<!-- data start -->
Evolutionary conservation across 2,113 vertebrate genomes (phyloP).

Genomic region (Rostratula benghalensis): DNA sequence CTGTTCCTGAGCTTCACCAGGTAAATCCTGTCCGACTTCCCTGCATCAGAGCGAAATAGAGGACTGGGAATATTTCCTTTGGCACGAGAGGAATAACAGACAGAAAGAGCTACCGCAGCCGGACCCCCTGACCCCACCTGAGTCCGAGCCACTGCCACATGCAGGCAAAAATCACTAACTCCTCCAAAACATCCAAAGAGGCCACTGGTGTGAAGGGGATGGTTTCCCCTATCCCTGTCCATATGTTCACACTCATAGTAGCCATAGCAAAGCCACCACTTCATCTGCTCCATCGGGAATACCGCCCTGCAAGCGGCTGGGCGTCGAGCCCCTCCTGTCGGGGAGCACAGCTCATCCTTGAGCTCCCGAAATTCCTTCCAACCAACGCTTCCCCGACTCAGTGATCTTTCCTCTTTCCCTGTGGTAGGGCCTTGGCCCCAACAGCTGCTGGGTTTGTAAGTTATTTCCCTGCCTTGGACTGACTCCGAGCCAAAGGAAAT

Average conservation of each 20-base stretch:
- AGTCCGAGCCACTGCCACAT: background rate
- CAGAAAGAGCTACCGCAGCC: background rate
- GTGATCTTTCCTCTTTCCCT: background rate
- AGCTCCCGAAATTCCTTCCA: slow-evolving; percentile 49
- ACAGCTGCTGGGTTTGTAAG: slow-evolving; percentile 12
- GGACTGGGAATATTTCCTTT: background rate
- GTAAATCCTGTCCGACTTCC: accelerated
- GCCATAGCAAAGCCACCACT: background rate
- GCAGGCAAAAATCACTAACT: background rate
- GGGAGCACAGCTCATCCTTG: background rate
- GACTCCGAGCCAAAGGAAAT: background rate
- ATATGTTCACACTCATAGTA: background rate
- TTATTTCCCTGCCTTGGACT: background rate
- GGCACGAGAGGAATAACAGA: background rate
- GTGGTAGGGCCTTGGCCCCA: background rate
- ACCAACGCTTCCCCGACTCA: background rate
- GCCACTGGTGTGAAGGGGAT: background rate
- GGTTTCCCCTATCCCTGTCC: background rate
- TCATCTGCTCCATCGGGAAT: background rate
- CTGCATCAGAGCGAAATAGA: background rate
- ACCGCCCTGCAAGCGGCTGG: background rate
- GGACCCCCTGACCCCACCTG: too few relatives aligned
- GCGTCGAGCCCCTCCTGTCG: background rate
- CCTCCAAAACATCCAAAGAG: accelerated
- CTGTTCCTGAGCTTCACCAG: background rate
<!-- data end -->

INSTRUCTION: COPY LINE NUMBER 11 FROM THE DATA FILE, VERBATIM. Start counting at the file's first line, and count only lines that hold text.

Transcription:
- GCCATAGCAAAGCCACCACT: background rate